Working as consultants, the students provide assistance with accounting software installation and tutoring, and trouble shoot a variety of accounting problems, including bank reconciliations, vendor issues, receivables and payables accounting, and preparation of financial statements.

“This experience taught me how to be independent,” said Betty Dean, a senior majoring in accounting and finance. “After studying the Quickbooks application, I learned how to apply the accounting principles from my coursework
to a real business. It was a hands-on experience that was invaluable to my education.”

Planning Down to the Tee
Marketing students in Dr. David Bojanic’s Meeting and Event Planning class gained hands-on experience in the event planning industry working for the PGA Tour at the Valero Texas Open.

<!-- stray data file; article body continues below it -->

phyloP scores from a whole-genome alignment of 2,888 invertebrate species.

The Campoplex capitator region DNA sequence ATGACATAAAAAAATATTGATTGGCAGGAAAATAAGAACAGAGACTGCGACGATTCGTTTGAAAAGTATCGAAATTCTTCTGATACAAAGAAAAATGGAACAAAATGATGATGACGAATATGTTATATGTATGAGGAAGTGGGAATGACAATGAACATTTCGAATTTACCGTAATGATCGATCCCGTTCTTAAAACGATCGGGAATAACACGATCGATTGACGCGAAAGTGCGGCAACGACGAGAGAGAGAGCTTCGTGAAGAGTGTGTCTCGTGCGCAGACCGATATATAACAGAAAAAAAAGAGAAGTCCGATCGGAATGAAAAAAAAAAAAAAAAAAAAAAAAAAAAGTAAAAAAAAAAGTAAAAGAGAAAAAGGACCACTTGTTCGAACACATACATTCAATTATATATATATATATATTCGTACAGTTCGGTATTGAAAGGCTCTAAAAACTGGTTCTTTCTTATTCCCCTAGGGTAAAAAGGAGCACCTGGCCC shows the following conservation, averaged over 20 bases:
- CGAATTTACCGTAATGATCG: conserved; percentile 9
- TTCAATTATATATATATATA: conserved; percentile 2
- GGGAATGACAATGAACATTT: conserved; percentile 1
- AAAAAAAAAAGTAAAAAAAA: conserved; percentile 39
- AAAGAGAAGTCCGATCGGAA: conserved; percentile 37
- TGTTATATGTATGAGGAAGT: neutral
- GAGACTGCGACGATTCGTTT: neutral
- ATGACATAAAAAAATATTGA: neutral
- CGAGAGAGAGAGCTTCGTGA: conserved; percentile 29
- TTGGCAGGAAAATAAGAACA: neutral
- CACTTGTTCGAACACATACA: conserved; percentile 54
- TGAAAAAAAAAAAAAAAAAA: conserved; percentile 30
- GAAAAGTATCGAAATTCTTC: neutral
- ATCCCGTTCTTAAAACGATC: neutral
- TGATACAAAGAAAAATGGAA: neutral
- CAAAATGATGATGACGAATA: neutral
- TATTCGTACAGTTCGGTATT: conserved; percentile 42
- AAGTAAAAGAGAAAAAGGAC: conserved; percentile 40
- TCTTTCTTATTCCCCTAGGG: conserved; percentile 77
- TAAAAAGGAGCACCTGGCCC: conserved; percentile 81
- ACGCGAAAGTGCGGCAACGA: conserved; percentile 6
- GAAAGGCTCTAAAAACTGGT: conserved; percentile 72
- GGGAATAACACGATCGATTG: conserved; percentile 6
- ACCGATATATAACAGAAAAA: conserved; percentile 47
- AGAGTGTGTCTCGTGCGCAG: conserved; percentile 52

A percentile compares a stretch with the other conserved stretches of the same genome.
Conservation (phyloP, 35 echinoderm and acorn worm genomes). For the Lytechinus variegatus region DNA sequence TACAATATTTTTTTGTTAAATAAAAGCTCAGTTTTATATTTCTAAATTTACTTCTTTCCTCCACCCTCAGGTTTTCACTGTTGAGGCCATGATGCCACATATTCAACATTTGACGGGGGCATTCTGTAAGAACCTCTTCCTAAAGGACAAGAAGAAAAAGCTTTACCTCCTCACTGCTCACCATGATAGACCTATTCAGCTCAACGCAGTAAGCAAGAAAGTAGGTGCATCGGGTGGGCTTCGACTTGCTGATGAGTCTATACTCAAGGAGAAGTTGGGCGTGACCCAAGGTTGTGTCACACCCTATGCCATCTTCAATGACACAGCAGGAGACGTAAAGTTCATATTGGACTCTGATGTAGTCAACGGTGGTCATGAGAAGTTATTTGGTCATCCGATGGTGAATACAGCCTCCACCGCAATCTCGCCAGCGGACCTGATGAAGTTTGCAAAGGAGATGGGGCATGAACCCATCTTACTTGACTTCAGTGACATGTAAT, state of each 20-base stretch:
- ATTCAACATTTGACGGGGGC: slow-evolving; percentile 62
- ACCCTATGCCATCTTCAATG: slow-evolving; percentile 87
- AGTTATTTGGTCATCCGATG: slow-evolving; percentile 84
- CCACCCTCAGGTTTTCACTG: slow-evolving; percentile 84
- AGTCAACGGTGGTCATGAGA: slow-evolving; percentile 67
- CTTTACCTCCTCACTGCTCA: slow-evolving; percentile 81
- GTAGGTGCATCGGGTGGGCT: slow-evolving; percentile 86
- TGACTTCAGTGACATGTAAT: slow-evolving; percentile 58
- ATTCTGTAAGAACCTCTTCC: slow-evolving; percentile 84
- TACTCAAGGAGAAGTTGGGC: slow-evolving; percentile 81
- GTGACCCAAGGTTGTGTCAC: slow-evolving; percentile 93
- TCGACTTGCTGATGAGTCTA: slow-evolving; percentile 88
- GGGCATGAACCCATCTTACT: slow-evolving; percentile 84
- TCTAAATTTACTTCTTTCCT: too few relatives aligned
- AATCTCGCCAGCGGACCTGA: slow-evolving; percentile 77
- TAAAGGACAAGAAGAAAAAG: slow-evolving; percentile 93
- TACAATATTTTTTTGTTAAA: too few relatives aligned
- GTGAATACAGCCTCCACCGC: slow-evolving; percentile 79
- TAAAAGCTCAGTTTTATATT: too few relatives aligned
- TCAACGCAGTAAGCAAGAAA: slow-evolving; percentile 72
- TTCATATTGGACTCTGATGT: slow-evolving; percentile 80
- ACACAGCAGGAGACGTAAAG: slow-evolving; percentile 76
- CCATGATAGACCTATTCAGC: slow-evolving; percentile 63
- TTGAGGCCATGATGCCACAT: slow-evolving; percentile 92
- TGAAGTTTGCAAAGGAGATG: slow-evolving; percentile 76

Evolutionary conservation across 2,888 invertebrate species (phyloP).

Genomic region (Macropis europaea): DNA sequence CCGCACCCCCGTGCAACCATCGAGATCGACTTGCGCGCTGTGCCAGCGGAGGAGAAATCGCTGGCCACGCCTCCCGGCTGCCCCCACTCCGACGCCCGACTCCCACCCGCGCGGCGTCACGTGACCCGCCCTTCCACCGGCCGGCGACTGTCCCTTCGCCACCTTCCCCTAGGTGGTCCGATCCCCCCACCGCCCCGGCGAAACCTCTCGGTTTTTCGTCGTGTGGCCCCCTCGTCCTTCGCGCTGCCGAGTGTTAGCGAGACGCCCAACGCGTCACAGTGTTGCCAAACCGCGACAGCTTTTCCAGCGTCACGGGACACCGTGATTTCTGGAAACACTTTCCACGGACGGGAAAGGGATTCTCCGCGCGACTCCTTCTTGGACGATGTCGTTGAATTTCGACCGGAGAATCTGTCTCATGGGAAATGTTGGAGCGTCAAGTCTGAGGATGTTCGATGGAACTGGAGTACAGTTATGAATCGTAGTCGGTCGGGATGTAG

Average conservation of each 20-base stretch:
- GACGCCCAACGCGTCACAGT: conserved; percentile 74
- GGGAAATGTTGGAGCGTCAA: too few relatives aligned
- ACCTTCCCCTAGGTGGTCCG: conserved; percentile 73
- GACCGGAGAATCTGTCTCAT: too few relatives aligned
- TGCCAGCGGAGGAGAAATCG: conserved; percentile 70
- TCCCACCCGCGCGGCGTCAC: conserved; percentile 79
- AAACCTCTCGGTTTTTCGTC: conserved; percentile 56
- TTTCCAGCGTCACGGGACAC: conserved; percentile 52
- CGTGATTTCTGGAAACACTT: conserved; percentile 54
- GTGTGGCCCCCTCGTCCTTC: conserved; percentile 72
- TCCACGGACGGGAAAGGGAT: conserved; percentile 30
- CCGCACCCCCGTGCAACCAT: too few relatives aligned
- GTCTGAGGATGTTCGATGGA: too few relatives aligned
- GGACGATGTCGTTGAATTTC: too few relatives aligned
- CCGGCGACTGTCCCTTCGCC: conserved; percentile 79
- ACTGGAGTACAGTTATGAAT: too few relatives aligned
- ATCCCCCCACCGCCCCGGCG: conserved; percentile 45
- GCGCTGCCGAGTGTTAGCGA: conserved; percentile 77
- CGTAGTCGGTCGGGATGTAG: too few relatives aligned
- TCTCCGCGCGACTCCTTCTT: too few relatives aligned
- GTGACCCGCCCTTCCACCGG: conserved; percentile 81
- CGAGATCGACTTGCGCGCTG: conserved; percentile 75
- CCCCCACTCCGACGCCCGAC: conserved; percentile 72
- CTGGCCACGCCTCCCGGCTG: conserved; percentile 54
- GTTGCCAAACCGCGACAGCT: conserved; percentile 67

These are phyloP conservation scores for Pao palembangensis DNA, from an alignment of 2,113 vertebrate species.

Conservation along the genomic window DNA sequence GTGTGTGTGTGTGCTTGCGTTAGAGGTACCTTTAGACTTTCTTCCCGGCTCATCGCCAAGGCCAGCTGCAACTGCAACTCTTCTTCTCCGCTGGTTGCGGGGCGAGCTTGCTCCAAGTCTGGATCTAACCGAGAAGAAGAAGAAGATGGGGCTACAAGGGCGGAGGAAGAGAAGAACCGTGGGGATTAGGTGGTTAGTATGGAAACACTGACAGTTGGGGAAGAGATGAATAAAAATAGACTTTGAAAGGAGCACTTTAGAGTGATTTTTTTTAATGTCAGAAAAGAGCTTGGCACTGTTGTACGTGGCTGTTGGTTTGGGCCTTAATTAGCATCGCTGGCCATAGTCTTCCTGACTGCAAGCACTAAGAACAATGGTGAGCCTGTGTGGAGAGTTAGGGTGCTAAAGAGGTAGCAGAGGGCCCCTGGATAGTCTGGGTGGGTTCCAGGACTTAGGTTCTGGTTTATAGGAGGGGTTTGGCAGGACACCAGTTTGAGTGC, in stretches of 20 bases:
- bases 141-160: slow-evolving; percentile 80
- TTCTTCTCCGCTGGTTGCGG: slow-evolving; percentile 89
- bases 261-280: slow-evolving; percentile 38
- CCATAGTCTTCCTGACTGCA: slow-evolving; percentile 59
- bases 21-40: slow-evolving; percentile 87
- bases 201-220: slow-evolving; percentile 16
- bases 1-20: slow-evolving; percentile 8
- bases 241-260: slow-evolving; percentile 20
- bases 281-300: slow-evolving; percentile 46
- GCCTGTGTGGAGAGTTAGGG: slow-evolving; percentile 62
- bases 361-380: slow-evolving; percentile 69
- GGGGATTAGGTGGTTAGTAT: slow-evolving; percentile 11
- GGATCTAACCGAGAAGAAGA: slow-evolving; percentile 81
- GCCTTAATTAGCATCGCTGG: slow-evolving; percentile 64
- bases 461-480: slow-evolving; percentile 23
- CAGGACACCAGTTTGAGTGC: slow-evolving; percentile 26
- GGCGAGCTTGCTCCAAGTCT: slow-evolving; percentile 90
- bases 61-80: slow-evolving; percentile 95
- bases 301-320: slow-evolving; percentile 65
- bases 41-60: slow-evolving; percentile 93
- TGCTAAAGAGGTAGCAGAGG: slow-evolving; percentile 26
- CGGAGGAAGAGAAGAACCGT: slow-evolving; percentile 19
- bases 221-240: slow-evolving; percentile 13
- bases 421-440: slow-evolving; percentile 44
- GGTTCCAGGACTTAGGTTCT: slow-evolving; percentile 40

The partnership began in spring 2008, when a team of marketing students developed a marketing plan to promote attendance for a younger demographic at the tournament. The next fall, Bojanic’s next class implemented the plan, and the partnership continued this spring.
“It is difficult to fully grasp the nature of the meeting and event planning industry by simply reading textbooks,” said Bojanic, the Anheuser-Busch Foundation Professor in Tourism Management. “Students see all of the work that goes into planning a meeting or event by working on a real project. The success of the program has led to it being highlighted by the PGA tour as one of their tournament best practices.”